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In his 5 Minutes Before, 5 Minutes After series, Polish photographer Tomek Lendo documents the emotions reflected in the faces of trained fighters – in black and white before the match and in colour afterwards. Lendo only photographed each motif once or twice. He barely spoke to his protagonists. The pairs of pictures should not hang side by side, but rather opposite each other, obliging the viewer to move through the exhibition like a boxer through the ring.

Read the full article in LFI 5/2016.

For the 5 Minutes Before, 5 Minutes After series, you decided to work with a mix of colour and black and white. Why not work exclusively in monochrome?

The “before” photos are in black and white and the “after” ones in colour, because of the exhibition’s predetermined concept, where the portraits pairs don’t hang next to each other but opposite each other, so that the viewer has to turn back and forth in order to compare the faces. People looking at the exhibition are meant to behave like contestants, in their movements, turning and looking over their shoulders. It is not intended to shock the spectator with sport brutality, and the spectacular bruises, swellings and wounds typical of boxing, for example. It was important to me to present the psychological aspect of the sport. I think I managed to achieve that in this collection.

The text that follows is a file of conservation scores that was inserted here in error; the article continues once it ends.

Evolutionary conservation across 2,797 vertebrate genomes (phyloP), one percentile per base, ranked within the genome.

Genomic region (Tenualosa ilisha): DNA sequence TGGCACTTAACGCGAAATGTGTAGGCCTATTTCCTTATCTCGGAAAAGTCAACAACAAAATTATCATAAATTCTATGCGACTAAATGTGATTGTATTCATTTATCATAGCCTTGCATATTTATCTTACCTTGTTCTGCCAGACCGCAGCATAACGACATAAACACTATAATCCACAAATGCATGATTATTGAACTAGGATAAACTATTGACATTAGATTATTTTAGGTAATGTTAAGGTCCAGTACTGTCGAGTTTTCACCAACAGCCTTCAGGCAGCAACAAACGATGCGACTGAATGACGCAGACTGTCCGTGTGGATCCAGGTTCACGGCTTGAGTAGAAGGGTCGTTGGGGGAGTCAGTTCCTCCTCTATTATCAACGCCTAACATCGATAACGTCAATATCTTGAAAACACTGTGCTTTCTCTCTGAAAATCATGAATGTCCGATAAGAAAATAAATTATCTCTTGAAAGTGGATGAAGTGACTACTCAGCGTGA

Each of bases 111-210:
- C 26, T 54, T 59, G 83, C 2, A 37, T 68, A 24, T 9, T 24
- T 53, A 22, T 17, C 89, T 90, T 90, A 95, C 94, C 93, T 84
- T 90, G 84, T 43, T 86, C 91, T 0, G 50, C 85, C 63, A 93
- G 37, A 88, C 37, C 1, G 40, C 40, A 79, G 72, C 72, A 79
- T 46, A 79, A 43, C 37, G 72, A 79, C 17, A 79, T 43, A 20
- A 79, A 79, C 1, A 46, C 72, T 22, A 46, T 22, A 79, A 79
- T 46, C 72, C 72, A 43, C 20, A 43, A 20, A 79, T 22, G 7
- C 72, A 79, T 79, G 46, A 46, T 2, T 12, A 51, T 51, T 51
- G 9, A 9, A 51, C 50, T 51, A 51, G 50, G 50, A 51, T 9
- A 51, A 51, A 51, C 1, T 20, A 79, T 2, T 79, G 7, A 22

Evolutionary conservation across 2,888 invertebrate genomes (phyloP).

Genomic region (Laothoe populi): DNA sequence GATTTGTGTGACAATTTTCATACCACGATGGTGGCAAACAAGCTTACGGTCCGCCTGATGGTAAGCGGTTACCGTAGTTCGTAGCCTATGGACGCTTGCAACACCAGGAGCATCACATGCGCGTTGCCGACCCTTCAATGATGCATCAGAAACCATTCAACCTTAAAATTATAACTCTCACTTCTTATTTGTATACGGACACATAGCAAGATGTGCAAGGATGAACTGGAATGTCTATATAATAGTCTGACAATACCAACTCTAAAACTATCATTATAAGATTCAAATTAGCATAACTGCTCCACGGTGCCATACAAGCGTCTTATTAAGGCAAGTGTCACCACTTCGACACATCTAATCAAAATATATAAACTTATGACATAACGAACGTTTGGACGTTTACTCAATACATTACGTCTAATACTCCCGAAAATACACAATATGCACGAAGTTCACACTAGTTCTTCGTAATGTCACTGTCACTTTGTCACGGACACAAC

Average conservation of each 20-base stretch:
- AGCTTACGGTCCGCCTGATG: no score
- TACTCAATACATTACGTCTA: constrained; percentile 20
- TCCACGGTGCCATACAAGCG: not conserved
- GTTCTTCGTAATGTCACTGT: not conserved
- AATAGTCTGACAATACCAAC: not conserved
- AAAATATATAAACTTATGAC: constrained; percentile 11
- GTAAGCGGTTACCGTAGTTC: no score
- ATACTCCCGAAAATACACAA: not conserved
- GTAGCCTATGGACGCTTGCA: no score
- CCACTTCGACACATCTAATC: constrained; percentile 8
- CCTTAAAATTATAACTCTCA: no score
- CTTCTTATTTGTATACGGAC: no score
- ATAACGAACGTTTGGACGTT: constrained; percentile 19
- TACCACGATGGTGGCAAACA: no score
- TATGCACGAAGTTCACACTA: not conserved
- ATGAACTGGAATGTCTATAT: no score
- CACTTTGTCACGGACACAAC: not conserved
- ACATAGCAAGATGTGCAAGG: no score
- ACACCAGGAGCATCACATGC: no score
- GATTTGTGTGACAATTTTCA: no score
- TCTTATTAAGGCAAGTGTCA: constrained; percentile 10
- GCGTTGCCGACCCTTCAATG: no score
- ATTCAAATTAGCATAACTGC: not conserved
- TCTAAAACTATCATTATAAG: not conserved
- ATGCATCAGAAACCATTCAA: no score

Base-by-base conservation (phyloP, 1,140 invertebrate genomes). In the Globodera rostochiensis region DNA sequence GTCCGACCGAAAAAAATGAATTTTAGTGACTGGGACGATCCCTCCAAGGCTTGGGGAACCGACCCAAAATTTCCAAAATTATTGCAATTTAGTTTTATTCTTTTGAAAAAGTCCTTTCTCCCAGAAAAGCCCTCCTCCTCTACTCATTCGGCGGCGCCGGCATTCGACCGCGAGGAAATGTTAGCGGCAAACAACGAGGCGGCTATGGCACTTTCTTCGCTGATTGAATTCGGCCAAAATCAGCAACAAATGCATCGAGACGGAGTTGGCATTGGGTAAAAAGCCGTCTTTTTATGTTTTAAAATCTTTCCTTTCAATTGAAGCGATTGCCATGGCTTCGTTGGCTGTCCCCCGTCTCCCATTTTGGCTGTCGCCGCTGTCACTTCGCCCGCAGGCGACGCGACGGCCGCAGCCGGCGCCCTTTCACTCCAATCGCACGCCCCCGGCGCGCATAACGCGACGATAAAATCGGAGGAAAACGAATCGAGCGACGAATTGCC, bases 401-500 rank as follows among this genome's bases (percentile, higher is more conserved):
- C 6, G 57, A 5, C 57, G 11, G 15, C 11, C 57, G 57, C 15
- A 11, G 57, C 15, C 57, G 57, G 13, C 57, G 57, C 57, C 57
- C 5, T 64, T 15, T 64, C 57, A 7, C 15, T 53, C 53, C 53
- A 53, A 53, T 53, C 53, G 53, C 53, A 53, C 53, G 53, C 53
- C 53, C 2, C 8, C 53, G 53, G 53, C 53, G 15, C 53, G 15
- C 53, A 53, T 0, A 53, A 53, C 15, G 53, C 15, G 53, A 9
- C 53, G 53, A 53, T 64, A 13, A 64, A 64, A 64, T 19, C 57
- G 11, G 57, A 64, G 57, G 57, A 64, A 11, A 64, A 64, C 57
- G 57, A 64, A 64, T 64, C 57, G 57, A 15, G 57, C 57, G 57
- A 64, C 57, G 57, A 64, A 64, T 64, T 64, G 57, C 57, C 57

One portrait has been acknowledged with the Grand Press Photo, which is Poland’s most important award in the arena of press photography. What impressed the jury and what is your view on this?

It’s the third time I’m a Grand Press Photo Award winner, and the second time for a portrait. In the 5 Minutes Before, 5 Minutes After cycle, the faces of the contestants probably represent the whole spectrum of behaviours seen before and after a fight – starting with the feeling of doubt and of deep concentration, and ending with the satisfaction of the loser, who, though defeated, didn’t bring shame to his club. The award-winning photo is a very evocative portrait. I think its strength comes from a kind of “universalism”. This is how people imagine great, strong warriors, regardless of the discipline, location or time in which they exist.

You live in the small Polish town of Ostrołęka. Does the place provide enough photographic inspiration or do you need more?

On the whole, I feel like a photojournalist; however, I try to avoid categorising myself with a particular genre of photography. I tend to experiment with photo casts, mixing genres and I often walk through the streets of my town. I would like my photos to bring people a greater knowledge of the world; not the world that is far away, unreachable and exotic, but rather the world that is close to us, the one around the corner. So when they see their neighbours or familiar place in the pictures, they might say, “hmmm, I didn’t know that one!”

Tomek Lendo

Born in Ostrołęka, Poland in 1969, Lendo graduated in Political Science from the School of  Humanities in Pultusk, is a self-taught photographer, and an award-winner at the 2014, 2015 and 2016 Grand Press Photo, Polish press photo competition. Exhibitions at the Grand Press Photo, and of his Teddy’s Calvary Kosovo reportage.

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